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Malta in Pictures: 15 Beautiful Places to Photograph

Written by Diana Bocco
Mar 27, 2020

Malta's clear azure waters and white sands are just one of many reasons to visit this small European island. A warm welcoming culture with a history that dates back thousands of years, Malta has lots of archeological sites, beautiful architecture, and plenty of outdoor destinations to discover and enjoy.

Whether you're visiting for the adventure or the sights, there are plenty of stunning destinations in this tiny country waiting to be photographed.

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1. Blue Lagoon

Blue Lagoon
Blue Lagoon

A somewhat small bay with striking deep-azure waters, the Blue Lagoon is surrounded by soft white sands that look like they're out of a postcard. Rich marine life makes this a great place for snorkeling and swimming. The waters are so calm that you can swim across to the uninhabited Cominotto island, 100 meters away.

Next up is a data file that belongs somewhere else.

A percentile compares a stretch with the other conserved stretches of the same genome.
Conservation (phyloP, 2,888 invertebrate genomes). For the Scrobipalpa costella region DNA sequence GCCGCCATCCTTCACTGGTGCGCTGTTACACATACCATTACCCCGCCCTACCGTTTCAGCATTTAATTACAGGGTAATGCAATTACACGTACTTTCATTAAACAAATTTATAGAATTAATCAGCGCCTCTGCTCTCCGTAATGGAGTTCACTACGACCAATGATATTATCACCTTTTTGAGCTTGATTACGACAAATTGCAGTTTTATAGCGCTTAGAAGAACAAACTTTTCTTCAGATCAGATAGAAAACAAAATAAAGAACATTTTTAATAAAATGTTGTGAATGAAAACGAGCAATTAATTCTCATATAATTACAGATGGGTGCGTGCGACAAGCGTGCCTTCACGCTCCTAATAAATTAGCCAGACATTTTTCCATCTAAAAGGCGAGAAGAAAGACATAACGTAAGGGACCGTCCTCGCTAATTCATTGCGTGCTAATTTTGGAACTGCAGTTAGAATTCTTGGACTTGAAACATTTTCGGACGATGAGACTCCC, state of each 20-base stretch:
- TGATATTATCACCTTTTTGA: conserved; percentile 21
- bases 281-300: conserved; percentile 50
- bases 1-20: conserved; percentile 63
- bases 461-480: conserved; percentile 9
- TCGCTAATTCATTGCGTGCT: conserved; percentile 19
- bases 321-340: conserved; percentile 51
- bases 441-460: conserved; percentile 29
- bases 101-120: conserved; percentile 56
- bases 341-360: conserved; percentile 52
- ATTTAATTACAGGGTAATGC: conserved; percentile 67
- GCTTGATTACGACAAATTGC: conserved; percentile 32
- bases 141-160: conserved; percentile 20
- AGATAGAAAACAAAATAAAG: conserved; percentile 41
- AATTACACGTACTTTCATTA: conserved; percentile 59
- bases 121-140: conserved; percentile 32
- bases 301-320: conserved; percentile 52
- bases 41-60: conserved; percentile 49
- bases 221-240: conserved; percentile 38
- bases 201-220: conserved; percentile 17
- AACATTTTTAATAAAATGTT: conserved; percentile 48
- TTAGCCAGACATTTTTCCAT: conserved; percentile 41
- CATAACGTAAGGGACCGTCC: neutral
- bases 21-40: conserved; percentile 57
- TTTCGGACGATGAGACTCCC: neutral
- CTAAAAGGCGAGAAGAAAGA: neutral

Accommodation: Where to Stay in Malta: Best Areas & Hotels

2. Blue Grotto

Blue Grotto
Blue Grotto

Despite its singular name, the Blue Grotto is actually a group of sea caverns across from the uninhabited islet of Filfla, a bird sanctuary. At certain times of the day, the inside of the caves looks a soft shade of blue — the result of the sun bouncing off the sea in a mirror-like effect.

3. Ggantija Temples

Ggantija Temple
Ggantija Temple

A UNESCO World Heritage Site, the Neolithic megalith temple complex of Ggantija is older than the pyramids of Egypt. Originally part of a sacred site dedicated to fertility rites, the stunning structures were built before the wheel and metal tools had made their way to Malta.

4. The Dingli Cliffs

The Dingli Cliffs
The Dingli Cliffs

The highest point in Malta is on the Dingli Cliffs, offering wide-open views over the blue sea and the terraced fields below. Getting to the top requires a steep – but well worth it – climb, especially as the sun sets over the water. Once here, spend some time visiting the tiny chapel perched on the cliff's edge and listening to the waves crash against the rocks.